Revolutionizing the concept of Dracula (using an afro)
Frank Langella took the role of Dracula in 1979, making him into a character of gothic romance, thereby contrasting everything that came before. Dracula (1979) earned 3 1/2 stars out of 4 from Roger Ebert, who was pleased as punch with this movie. I can’t see why. He couldn’t stop talking about its innovative moments and the thrilling tone, which he called “fresh” and interesting in his 1979 review. He kicks dirt on the “overacting” and the endless amount of “fangs” in previous versions, but you know he doesn’t like those movies because they aren’t “artsy” enough. This Dracula is artsy, which doesn’t necessarily make it bad, just really…different. In any case, the public must have been REALLY tired of Universal or Christopher Lee parading out Dracula every other year, if they liked this Saturday Night Fever version so much. Disco on.
There are quite a few positives to like about the 1979 version of Dracula. The cast includes Donald Pleasance and Laurence Olivier, so you might expect solid acting and drama from this movie. In my opinion, the results are only average, and the four star cast can’t quite reach past two stars. The mood is probably the best part of this movie, and there are many scenes set up to be threatening and fearful. The problem is that Frank Langella’s version of Dracula doesn’t fit those scenes.
Frank Langella doesn’t bare his fangs like Christopher Lee, and he doesn’t inspire fear like Bela Lugosi. It’s as if Langella is trying for the opposite of threatening, like a stoic figure of an earlier century. He doesn’t overcommit like Gary Oldman, and he seems focused on developing a seductive quality, which he shows on several occasions. He unbuttons his shirt because that is Langella’s dream of romance. Gag me.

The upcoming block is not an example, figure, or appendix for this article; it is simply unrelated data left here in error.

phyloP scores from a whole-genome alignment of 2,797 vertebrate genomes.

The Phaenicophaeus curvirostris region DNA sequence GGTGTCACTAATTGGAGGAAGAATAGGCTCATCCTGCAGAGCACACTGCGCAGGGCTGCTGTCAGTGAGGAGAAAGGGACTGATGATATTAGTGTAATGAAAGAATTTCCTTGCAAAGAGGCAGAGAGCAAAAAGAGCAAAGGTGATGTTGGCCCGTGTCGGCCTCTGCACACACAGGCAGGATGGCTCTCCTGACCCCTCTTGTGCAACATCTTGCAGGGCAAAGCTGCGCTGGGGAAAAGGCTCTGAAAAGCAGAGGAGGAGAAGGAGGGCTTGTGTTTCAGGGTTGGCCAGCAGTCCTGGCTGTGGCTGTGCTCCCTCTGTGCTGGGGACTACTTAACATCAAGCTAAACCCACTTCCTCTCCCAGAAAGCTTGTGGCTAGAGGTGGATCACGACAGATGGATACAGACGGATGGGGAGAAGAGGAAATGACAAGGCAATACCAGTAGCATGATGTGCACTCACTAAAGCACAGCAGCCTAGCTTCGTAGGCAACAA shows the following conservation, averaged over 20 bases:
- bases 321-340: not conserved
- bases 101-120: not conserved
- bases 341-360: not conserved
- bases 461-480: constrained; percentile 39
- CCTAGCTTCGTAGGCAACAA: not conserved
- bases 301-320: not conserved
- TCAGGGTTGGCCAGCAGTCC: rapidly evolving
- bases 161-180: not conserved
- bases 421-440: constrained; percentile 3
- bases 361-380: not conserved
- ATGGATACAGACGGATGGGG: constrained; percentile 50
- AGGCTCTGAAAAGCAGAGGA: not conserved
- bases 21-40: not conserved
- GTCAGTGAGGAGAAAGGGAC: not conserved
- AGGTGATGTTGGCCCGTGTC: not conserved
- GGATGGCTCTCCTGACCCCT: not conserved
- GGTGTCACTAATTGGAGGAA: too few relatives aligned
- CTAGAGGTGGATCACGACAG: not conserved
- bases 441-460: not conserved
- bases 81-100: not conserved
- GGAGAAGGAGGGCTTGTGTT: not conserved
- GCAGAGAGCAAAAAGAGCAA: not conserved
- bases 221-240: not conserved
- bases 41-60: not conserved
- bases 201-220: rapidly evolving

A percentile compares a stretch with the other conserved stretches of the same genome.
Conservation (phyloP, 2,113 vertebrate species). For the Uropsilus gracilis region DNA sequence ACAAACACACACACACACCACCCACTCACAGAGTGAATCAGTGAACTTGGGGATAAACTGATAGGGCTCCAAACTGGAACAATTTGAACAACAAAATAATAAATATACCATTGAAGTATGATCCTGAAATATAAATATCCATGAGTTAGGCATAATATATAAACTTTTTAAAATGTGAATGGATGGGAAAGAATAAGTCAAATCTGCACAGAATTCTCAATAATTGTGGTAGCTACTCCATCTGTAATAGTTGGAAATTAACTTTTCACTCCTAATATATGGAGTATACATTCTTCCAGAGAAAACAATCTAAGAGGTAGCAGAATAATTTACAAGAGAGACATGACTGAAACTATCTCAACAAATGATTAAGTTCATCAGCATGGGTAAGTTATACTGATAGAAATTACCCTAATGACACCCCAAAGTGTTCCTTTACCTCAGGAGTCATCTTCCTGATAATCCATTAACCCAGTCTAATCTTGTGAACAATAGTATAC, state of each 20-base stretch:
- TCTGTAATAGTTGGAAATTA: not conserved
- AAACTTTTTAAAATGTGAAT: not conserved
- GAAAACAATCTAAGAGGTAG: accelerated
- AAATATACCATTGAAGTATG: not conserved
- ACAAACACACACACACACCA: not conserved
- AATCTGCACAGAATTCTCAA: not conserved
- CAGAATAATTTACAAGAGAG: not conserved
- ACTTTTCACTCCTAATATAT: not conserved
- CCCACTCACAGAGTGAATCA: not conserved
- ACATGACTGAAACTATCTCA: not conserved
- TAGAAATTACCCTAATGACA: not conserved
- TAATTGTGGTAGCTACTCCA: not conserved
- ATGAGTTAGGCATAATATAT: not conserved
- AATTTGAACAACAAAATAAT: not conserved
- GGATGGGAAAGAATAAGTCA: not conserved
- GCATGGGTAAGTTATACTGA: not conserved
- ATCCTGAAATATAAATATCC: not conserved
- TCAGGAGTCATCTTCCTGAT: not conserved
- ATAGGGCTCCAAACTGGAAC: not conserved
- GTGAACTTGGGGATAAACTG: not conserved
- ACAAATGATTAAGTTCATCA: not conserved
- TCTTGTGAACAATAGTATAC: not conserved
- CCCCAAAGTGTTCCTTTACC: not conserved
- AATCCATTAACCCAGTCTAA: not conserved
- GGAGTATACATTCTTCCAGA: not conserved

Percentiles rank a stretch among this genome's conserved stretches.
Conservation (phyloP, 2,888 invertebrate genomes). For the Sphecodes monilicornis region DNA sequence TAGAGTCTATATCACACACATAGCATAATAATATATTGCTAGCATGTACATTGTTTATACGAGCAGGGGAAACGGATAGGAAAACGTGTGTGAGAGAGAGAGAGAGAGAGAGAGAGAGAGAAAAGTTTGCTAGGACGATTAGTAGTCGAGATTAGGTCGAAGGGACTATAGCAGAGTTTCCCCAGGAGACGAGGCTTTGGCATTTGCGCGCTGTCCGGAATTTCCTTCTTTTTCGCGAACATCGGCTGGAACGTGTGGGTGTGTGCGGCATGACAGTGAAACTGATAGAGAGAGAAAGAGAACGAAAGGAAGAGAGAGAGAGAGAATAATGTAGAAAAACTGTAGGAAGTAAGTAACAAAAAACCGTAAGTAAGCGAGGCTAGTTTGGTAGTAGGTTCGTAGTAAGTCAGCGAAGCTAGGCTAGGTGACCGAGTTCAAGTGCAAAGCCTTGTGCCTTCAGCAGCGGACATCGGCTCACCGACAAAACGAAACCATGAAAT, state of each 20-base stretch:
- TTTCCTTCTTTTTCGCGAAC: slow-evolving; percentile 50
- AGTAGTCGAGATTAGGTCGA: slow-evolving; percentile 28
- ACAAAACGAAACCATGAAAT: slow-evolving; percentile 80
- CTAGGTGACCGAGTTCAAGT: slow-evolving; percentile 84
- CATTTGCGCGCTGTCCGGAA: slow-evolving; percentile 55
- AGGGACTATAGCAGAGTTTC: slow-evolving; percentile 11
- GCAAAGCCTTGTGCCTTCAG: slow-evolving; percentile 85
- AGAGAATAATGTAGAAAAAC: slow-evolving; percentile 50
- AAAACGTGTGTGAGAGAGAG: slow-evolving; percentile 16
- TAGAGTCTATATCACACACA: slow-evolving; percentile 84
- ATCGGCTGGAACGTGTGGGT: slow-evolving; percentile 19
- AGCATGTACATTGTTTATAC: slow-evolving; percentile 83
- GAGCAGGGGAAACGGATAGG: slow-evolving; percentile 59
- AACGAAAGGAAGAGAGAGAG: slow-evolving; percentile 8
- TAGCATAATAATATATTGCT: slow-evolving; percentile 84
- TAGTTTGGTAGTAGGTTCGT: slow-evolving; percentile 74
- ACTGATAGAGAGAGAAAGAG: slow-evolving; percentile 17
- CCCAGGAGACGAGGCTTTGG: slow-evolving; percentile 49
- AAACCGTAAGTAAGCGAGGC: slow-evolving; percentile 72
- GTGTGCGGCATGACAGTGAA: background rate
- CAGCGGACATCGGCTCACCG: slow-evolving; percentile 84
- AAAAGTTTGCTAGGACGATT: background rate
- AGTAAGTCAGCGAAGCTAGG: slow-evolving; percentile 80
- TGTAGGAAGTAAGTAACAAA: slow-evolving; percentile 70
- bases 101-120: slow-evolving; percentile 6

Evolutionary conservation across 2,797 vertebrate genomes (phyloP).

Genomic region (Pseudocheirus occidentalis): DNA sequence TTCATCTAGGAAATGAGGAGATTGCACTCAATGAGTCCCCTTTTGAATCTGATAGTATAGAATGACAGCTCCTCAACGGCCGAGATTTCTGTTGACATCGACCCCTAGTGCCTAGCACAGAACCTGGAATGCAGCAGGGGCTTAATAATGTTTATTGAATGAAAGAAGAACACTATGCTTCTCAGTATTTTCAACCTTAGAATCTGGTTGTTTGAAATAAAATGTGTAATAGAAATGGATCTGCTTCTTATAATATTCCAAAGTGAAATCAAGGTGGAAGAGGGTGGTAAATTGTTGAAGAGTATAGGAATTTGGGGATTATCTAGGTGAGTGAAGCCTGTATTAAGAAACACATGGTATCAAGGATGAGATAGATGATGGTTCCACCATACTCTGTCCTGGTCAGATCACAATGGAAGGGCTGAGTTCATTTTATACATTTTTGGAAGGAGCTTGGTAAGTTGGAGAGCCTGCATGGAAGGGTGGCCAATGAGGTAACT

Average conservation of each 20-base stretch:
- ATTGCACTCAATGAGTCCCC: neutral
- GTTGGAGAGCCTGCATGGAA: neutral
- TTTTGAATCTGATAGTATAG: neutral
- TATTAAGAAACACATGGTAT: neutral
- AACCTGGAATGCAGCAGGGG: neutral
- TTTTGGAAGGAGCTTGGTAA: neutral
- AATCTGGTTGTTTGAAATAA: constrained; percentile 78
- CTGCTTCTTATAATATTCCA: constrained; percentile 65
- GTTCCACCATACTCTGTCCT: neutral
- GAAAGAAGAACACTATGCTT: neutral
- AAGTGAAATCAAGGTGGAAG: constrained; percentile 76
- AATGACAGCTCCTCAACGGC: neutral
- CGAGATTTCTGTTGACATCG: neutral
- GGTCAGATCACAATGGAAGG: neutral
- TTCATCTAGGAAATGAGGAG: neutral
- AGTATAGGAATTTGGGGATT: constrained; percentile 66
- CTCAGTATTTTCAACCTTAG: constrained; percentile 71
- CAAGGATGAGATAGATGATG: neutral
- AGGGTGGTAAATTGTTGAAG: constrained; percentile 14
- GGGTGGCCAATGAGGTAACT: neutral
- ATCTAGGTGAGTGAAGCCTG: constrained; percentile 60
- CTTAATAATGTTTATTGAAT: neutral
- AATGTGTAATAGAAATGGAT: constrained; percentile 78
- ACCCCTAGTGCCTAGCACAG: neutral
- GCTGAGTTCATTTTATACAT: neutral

The real revolution is some of the dialogue, and I was ignoring the stupid wardrobe to listen to it. Langella’s Dracula feels trapped in his current state as a vampire and is envious of others who can lead a normal life. Other versions of Dracula have no such comparable feelings, and the closest thing to this tragic tone is Coppola’s film from 1992. Gary Oldman and Coppola also show the “tragic” Dracula, and both succeed in some ways at capturing that. Of course, Dracula 1992 is way more in-your-face about it.
The pace of this movie just drags and drags. The stoic nature of almost everything is very tiresome after a while. I was begging for Gary Oldman in a Bat-Costume to drop in. There’s something to be said for being authentic, but this movie goes way over the edge, and I got to wondering why a fancy pants guy like Dracla was living in such a grotesque castle. The only reason is because it is there for the camera to soak up. As the camera lingers over the landscape, all the environments look amazing, but they just go on and on. Maybe David Fincher did some of this movie in studying for Zodiac (2007).
Overall, this movie feels as melodramatic as any of the other versions, but pushes that romantic button over and over. And over. Dracula gazes romantically and women undress. Dracula waggles his fingers and women start fainting. He never does anything to actually earn their adoration, because it’s just enough that he is Dracula, so women love him. Maybe it’s the afro. The ladies might actually like this glorified love story, but the pure gothic tone didn’t do it for me, even with John Williams in the background.